Finally, we can expect First Nations people to use this data to continue to hold their leadership accountable.
The reality is that most communities already have access to this information (and much more) and generally they do not skirt or ignore issues of bad governance.
From the broad Idle No More movement to specific cases like the ongoing Wahta Community Fire in central Ontario (where a Kanien’kehá:ka community shut down its administrative building because the band council wasn’t following transparency rules), the formal and more provocative examples of communities holding leaders accountable and pushing for new (or very old) governance models independent of the Indian Act are numerous.
‘In an era where reconciliation actually means confrontation and our public discourse is often shallow, every new policy, law, court decision, protest and blockade is a struggle to shape the narrative’– Hayden King
All of this is not an argument against the legislation itself or an endorsement of the status quo.
Aside from the obvious absurdity of Canada continuing to dictate to and administer First Nation communities, the content of the legislation is relatively benign. But the consequences may be significant.
In an era where reconciliation seems more to mean confrontation and our public discourse is often shallow, every new policy, law, court decision, protest and blockade is a struggle to shape the narrative.
Despite what Bernard Valcourt claims about the FNFTA, First Nations may find themselves with even less power to create change.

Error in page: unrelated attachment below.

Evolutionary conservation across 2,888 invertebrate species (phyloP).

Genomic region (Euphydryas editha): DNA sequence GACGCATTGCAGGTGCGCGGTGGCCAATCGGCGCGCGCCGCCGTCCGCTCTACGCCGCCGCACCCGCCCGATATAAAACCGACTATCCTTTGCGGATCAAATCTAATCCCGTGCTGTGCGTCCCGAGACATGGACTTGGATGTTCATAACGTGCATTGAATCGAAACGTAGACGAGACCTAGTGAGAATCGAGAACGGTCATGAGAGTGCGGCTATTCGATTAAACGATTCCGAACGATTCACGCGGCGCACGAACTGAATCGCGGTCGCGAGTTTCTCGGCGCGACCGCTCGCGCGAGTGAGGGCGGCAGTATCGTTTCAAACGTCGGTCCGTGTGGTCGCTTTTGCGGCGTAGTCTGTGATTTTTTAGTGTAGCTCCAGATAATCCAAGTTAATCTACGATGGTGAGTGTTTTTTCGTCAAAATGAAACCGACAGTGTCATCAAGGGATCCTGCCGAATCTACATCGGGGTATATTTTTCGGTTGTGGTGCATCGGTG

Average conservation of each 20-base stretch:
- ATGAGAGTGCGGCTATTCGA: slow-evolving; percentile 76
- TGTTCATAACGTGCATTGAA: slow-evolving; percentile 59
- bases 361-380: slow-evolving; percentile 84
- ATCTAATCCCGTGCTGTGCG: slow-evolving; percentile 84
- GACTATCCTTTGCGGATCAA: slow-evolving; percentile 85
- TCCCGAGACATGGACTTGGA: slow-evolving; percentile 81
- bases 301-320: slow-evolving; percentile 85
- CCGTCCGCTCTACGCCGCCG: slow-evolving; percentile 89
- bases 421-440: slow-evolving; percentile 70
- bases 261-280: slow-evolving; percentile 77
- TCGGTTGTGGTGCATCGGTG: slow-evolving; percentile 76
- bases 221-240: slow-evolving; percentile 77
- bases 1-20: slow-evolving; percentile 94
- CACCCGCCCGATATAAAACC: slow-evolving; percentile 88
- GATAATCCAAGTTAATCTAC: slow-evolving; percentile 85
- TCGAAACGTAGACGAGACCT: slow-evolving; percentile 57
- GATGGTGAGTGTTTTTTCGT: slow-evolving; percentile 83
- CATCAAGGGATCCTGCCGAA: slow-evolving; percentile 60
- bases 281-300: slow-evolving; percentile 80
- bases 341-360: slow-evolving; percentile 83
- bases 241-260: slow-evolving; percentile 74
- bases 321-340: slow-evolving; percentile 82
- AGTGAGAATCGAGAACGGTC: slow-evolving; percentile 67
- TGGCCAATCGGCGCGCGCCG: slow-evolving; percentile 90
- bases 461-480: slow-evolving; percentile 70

Some tribal leaders and environmental groups say a water-pollution cleanup plan proposed by Gov. Jay Inslee this month is unacceptable because while it tightens the standards on some chemicals discharged to state waters, it keeps the status quo for others.
Inslee is drafting a two-part initiative to update state water-quality standards, to more accurately reflect how much fish people eat, and to propose legislation to attack water pollution at its source. The fish-consumption standards have the effect of setting levels for pollutants in water: The more fish people are assumed to eat, the lower the amount of pollution allowed.
Inslee decided that lowering some standards wouldn’t create a big-enough benefit to human health to justify the economic risk for businesses, said Kelly Susewind, water-quality program manager for the state Department of Ecology.
“The realistic gains on the ground didn’t warrant that concern and disincentive to invest in our state,” Susewind said.
That’s because the rules regulate state permits for dischargers, such as industrial manufacturers and wastewater-treatment plants — but that isn’t where most of the pollution is coming from.
Setting tougher standards for some pollutants would also result in levels too low to detect or manage with existing technology — but would create a regulatory expectation that could cloud future business investment, Susewind said.
“The concern is that we set in motion a chain of events where it is inevitable they can’t comply. If they are worried they will cease to invest in 30 years, they are not going to invest today; that is the long-term picture that caused the uncertainty.”
In the case of PCBs — polychlorinated biphenyls, industrial chemicals used as coolants, insulating materials, and lubricants in electric equipment — setting a limit below the existing limit of 170 parts per quadrillion wouldn’t improve people’s health, Susewind said. That’s because most PCBs are entering waterways from other sources, including runoff. “It is not the most effective place, to put the pinch on dischargers,” Susewind said.